Among the many institutions and sectors that BDS targets, one sensitive question remains about the relevance of ending the academic relationship. It seems to be a lose-lose situation to cut bridges between academia by impeding one of the few structures dedicated to dialogue for peace.

Academics and Society

In every role that an academic faces, he or she creates outcomes that impact their immediate community as well as the broader society. The different roles an academic has to play are not necessarily coherent and often lead to a conflict of loyalties between knowledge as an independent discipline or as a tool for state viability and survival.

Members of academic institutions are protected by the liberty of academic freedom, which is defined by UNESCO as the “liberty of educational institutions to decide courses and research, and of teachers to teach subjects, without outside coercion.” The right to academic freedom is recognized in order to enable faculty members and students to carry on with their roles while enjoying basic security against repression, job loss, imprisonment or financial sanctions.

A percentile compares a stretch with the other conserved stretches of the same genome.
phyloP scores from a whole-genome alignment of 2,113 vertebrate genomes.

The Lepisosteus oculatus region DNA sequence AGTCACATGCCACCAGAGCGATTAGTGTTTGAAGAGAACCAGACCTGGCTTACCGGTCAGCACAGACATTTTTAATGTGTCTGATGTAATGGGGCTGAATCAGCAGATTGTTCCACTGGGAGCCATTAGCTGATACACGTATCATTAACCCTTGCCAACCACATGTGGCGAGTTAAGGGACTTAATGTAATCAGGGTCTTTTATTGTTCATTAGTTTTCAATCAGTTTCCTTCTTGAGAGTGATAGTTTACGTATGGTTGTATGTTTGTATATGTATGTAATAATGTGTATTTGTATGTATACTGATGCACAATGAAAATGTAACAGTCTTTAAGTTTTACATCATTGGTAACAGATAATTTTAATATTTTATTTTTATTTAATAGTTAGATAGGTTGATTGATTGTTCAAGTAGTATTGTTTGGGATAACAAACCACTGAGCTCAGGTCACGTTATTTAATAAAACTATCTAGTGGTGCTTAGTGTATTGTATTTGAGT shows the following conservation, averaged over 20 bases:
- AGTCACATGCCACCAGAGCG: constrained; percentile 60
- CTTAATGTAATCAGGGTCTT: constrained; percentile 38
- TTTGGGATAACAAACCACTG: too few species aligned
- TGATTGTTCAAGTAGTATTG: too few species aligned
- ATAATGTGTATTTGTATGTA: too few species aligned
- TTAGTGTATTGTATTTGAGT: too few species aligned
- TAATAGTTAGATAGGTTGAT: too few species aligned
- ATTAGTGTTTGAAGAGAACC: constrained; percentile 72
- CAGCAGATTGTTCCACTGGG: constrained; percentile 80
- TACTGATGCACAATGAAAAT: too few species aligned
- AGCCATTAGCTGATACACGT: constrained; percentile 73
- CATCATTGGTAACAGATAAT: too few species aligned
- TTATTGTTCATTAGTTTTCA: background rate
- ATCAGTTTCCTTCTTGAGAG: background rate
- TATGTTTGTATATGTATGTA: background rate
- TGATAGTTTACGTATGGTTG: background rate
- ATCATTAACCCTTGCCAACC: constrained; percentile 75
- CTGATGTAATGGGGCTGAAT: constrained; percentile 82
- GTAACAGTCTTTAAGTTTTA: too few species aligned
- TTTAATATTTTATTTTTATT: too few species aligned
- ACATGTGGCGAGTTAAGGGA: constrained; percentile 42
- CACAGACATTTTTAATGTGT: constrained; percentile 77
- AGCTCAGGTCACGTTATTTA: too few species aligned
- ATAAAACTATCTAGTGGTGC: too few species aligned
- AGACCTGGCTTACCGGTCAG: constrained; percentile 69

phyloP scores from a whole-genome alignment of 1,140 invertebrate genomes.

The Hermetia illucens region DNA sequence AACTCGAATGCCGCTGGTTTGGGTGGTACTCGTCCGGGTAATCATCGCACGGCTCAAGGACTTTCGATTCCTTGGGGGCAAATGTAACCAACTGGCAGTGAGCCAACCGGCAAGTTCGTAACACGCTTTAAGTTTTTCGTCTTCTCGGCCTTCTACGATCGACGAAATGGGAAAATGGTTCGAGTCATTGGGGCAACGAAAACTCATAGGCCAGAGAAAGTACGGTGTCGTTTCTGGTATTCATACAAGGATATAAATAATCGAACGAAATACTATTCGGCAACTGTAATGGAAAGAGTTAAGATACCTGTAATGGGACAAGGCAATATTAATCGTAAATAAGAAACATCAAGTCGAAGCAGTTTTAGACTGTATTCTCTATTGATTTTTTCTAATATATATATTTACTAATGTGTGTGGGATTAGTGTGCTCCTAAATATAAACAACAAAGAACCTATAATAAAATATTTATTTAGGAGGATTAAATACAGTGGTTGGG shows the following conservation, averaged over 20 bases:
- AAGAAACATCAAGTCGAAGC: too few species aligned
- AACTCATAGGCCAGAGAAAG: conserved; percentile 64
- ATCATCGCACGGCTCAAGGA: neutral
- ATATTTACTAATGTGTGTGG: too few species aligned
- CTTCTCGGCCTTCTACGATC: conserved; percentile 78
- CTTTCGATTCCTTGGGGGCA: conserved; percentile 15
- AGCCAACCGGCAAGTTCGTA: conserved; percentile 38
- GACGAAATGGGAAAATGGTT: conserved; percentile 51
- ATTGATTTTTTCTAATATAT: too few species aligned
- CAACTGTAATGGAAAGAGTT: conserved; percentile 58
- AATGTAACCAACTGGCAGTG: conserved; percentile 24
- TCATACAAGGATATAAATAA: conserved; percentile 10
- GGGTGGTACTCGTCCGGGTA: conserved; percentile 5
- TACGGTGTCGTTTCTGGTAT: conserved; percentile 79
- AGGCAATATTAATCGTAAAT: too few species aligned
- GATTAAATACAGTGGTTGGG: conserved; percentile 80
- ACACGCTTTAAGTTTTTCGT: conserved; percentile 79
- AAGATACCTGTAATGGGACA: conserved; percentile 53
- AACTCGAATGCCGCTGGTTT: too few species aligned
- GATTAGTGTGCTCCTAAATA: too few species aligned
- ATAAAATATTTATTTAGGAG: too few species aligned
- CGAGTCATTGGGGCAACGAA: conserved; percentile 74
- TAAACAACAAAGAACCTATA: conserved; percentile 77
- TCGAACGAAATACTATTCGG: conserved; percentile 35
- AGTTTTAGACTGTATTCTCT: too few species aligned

When describing the basic requisites of academic ethics, Edward Said explains that an intellectual’s role, particularly when the state is in crisis, should be as a counter-power to the political class. This role is a source of “instability, disagreement, discomfort, and non acceptance of the current realities. He must offer a different perspective, an unwillingness to tolerate that everyone else perceives as necessary and permanent.”